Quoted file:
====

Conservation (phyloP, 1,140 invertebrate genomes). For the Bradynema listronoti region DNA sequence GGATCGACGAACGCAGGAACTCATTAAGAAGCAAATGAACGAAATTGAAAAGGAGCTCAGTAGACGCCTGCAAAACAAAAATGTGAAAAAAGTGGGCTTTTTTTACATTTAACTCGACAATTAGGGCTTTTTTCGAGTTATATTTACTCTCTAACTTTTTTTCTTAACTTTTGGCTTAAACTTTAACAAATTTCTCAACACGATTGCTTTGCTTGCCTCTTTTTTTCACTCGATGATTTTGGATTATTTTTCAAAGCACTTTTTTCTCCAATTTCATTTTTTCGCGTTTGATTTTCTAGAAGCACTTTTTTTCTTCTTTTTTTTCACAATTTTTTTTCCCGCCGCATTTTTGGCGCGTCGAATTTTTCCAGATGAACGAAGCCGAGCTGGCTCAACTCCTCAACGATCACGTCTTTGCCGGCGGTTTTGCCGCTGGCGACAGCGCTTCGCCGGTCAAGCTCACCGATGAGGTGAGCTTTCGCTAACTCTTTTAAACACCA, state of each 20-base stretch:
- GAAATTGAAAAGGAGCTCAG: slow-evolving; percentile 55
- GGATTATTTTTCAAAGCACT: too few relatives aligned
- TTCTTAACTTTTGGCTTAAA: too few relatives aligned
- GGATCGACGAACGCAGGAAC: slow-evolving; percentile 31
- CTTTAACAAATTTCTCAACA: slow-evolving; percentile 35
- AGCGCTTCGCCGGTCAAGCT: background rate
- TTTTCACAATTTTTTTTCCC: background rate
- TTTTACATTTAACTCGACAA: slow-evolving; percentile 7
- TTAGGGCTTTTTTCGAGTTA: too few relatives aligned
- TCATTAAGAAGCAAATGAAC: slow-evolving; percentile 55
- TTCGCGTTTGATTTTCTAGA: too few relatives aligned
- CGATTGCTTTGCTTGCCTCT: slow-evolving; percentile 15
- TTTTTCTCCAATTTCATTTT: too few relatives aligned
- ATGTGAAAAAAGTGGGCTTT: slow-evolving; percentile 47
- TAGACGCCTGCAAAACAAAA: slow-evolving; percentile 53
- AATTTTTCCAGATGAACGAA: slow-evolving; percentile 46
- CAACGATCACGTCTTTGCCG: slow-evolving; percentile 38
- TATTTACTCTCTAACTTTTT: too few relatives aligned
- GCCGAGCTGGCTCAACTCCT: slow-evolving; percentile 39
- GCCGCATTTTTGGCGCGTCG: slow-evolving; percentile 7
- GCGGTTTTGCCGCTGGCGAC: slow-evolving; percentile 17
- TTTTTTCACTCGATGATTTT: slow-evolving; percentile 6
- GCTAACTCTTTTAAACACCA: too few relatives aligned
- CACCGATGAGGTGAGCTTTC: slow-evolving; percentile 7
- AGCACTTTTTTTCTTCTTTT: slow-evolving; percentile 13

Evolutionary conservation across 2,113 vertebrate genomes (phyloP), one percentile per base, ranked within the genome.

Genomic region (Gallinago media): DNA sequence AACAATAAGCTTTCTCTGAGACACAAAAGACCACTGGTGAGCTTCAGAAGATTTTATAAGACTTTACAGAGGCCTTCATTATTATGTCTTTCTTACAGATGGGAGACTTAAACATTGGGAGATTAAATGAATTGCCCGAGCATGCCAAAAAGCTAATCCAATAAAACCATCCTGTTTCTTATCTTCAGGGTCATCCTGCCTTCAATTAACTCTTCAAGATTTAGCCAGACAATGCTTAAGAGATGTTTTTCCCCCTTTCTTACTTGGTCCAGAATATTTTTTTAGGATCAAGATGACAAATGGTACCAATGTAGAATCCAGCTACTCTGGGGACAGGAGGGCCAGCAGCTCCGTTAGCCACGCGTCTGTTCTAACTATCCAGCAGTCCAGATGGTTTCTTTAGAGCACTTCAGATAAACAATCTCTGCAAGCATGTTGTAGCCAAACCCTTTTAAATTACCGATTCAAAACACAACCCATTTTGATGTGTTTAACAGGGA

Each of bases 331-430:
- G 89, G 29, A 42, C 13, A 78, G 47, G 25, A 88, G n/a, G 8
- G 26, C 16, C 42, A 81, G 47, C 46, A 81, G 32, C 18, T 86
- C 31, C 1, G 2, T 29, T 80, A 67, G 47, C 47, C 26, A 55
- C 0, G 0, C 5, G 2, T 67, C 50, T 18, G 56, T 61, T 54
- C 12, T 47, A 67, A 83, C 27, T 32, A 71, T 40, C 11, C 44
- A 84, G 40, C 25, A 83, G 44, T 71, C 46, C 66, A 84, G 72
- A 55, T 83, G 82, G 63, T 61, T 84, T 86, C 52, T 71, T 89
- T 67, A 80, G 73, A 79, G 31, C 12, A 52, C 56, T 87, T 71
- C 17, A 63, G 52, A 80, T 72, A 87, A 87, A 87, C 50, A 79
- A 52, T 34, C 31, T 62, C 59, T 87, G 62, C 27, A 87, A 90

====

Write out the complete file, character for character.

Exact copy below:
Conservation (phyloP, 1,140 invertebrate genomes). For the Bradynema listronoti region DNA sequence GGATCGACGAACGCAGGAACTCATTAAGAAGCAAATGAACGAAATTGAAAAGGAGCTCAGTAGACGCCTGCAAAACAAAAATGTGAAAAAAGTGGGCTTTTTTTACATTTAACTCGACAATTAGGGCTTTTTTCGAGTTATATTTACTCTCTAACTTTTTTTCTTAACTTTTGGCTTAAACTTTAACAAATTTCTCAACACGATTGCTTTGCTTGCCTCTTTTTTTCACTCGATGATTTTGGATTATTTTTCAAAGCACTTTTTTCTCCAATTTCATTTTTTCGCGTTTGATTTTCTAGAAGCACTTTTTTTCTTCTTTTTTTTCACAATTTTTTTTCCCGCCGCATTTTTGGCGCGTCGAATTTTTCCAGATGAACGAAGCCGAGCTGGCTCAACTCCTCAACGATCACGTCTTTGCCGGCGGTTTTGCCGCTGGCGACAGCGCTTCGCCGGTCAAGCTCACCGATGAGGTGAGCTTTCGCTAACTCTTTTAAACACCA, state of each 20-base stretch:
- GAAATTGAAAAGGAGCTCAG: slow-evolving; percentile 55
- GGATTATTTTTCAAAGCACT: too few relatives aligned
- TTCTTAACTTTTGGCTTAAA: too few relatives aligned
- GGATCGACGAACGCAGGAAC: slow-evolving; percentile 31
- CTTTAACAAATTTCTCAACA: slow-evolving; percentile 35
- AGCGCTTCGCCGGTCAAGCT: background rate
- TTTTCACAATTTTTTTTCCC: background rate
- TTTTACATTTAACTCGACAA: slow-evolving; percentile 7
- TTAGGGCTTTTTTCGAGTTA: too few relatives aligned
- TCATTAAGAAGCAAATGAAC: slow-evolving; percentile 55
- TTCGCGTTTGATTTTCTAGA: too few relatives aligned
- CGATTGCTTTGCTTGCCTCT: slow-evolving; percentile 15
- TTTTTCTCCAATTTCATTTT: too few relatives aligned
- ATGTGAAAAAAGTGGGCTTT: slow-evolving; percentile 47
- TAGACGCCTGCAAAACAAAA: slow-evolving; percentile 53
- AATTTTTCCAGATGAACGAA: slow-evolving; percentile 46
- CAACGATCACGTCTTTGCCG: slow-evolving; percentile 38
- TATTTACTCTCTAACTTTTT: too few relatives aligned
- GCCGAGCTGGCTCAACTCCT: slow-evolving; percentile 39
- GCCGCATTTTTGGCGCGTCG: slow-evolving; percentile 7
- GCGGTTTTGCCGCTGGCGAC: slow-evolving; percentile 17
- TTTTTTCACTCGATGATTTT: slow-evolving; percentile 6
- GCTAACTCTTTTAAACACCA: too few relatives aligned
- CACCGATGAGGTGAGCTTTC: slow-evolving; percentile 7
- AGCACTTTTTTTCTTCTTTT: slow-evolving; percentile 13

Evolutionary conservation across 2,113 vertebrate genomes (phyloP), one percentile per base, ranked within the genome.

Genomic region (Gallinago media): DNA sequence AACAATAAGCTTTCTCTGAGACACAAAAGACCACTGGTGAGCTTCAGAAGATTTTATAAGACTTTACAGAGGCCTTCATTATTATGTCTTTCTTACAGATGGGAGACTTAAACATTGGGAGATTAAATGAATTGCCCGAGCATGCCAAAAAGCTAATCCAATAAAACCATCCTGTTTCTTATCTTCAGGGTCATCCTGCCTTCAATTAACTCTTCAAGATTTAGCCAGACAATGCTTAAGAGATGTTTTTCCCCCTTTCTTACTTGGTCCAGAATATTTTTTTAGGATCAAGATGACAAATGGTACCAATGTAGAATCCAGCTACTCTGGGGACAGGAGGGCCAGCAGCTCCGTTAGCCACGCGTCTGTTCTAACTATCCAGCAGTCCAGATGGTTTCTTTAGAGCACTTCAGATAAACAATCTCTGCAAGCATGTTGTAGCCAAACCCTTTTAAATTACCGATTCAAAACACAACCCATTTTGATGTGTTTAACAGGGA

Each of bases 331-430:
- G 89, G 29, A 42, C 13, A 78, G 47, G 25, A 88, G n/a, G 8
- G 26, C 16, C 42, A 81, G 47, C 46, A 81, G 32, C 18, T 86
- C 31, C 1, G 2, T 29, T 80, A 67, G 47, C 47, C 26, A 55
- C 0, G 0, C 5, G 2, T 67, C 50, T 18, G 56, T 61, T 54
- C 12, T 47, A 67, A 83, C 27, T 32, A 71, T 40, C 11, C 44
- A 84, G 40, C 25, A 83, G 44, T 71, C 46, C 66, A 84, G 72
- A 55, T 83, G 82, G 63, T 61, T 84, T 86, C 52, T 71, T 89
- T 67, A 80, G 73, A 79, G 31, C 12, A 52, C 56, T 87, T 71
- C 17, A 63, G 52, A 80, T 72, A 87, A 87, A 87, C 50, A 79
- A 52, T 34, C 31, T 62, C 59, T 87, G 62, C 27, A 87, A 90